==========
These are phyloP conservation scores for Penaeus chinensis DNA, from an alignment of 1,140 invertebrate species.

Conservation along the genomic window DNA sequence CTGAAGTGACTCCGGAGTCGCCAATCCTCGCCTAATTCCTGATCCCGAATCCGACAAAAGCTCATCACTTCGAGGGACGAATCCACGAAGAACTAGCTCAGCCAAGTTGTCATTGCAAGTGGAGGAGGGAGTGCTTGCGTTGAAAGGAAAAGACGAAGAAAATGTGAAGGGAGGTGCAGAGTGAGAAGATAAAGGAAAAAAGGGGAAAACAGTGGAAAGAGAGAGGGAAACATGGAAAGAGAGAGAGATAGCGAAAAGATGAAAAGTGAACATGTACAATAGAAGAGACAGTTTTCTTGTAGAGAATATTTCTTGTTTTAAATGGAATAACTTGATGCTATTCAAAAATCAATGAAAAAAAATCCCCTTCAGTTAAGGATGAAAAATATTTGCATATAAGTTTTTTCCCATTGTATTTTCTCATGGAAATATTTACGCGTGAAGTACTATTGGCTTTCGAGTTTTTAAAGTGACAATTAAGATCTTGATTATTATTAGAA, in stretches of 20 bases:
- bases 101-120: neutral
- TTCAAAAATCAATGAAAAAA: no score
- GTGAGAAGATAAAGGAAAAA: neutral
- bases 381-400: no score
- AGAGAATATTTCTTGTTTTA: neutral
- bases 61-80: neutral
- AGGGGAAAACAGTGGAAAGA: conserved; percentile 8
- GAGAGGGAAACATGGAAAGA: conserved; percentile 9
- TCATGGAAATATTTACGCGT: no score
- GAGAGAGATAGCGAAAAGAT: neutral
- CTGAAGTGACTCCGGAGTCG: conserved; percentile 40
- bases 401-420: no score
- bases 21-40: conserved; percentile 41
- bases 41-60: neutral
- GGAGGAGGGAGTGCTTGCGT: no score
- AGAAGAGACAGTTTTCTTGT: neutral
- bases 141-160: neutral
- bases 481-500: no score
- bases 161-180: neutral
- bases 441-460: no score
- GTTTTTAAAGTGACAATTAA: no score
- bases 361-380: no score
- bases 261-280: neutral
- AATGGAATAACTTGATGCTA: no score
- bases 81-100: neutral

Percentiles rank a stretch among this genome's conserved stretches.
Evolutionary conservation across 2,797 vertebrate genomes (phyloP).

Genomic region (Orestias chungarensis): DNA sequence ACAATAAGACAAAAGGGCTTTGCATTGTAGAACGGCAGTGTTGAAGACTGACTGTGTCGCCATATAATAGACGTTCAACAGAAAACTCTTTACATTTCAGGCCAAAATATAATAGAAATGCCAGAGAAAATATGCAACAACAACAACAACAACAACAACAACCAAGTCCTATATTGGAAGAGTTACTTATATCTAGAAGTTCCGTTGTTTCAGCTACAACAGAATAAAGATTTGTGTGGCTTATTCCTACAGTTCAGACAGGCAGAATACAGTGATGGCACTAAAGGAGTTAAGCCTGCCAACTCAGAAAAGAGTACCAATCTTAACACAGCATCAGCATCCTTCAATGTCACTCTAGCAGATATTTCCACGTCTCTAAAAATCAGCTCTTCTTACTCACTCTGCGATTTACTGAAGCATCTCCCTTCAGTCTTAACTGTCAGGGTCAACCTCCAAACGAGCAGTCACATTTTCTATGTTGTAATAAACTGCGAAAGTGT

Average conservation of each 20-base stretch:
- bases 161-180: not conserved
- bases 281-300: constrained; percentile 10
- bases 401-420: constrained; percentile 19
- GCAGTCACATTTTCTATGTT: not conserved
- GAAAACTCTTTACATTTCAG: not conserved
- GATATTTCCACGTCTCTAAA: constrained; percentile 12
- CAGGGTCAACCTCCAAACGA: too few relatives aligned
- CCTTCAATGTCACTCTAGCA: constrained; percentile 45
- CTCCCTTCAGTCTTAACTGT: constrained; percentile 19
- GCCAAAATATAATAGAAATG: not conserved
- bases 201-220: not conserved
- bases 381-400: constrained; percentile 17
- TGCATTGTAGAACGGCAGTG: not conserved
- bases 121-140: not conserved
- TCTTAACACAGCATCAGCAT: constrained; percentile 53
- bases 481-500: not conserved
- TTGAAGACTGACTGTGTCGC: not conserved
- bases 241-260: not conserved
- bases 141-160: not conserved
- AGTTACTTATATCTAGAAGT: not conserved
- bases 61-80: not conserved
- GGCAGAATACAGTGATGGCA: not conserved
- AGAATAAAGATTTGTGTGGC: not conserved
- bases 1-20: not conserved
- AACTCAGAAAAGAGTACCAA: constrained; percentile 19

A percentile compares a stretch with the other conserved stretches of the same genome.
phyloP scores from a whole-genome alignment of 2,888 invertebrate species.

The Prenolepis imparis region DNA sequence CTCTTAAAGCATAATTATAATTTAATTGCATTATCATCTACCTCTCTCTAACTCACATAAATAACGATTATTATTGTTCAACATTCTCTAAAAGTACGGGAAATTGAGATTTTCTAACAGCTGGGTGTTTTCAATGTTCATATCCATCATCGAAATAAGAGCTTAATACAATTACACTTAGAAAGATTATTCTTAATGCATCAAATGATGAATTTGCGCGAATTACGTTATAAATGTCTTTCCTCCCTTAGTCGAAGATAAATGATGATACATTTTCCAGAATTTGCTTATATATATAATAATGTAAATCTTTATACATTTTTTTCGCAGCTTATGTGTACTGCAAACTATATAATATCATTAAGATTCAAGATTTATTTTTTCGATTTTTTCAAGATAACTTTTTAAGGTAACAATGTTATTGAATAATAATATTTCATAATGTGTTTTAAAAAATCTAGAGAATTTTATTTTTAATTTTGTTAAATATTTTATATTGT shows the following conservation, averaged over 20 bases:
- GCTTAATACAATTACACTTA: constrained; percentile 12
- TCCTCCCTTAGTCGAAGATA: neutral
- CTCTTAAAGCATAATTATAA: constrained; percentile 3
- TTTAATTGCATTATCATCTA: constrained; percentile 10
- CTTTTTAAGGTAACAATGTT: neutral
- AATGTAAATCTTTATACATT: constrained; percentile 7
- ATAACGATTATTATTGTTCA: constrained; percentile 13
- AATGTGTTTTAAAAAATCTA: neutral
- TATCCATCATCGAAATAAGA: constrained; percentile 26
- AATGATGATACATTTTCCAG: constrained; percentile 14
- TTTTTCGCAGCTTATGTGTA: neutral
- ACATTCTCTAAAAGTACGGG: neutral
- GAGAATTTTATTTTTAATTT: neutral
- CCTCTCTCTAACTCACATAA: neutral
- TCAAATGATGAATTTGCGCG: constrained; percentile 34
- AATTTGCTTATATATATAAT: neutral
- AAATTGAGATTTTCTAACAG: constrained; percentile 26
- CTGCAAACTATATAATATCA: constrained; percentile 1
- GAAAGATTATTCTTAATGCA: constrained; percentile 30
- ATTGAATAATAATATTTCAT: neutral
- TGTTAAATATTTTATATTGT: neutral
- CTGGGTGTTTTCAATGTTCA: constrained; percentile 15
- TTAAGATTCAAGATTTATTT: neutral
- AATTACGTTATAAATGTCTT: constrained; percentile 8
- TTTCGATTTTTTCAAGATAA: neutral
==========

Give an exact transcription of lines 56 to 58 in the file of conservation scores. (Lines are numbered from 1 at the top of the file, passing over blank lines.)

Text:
- AACTCAGAAAAGAGTACCAA: constrained; percentile 19

A percentile compares a stretch with the other conserved stretches of the same genome.
phyloP scores from a whole-genome alignment of 2,888 invertebrate species.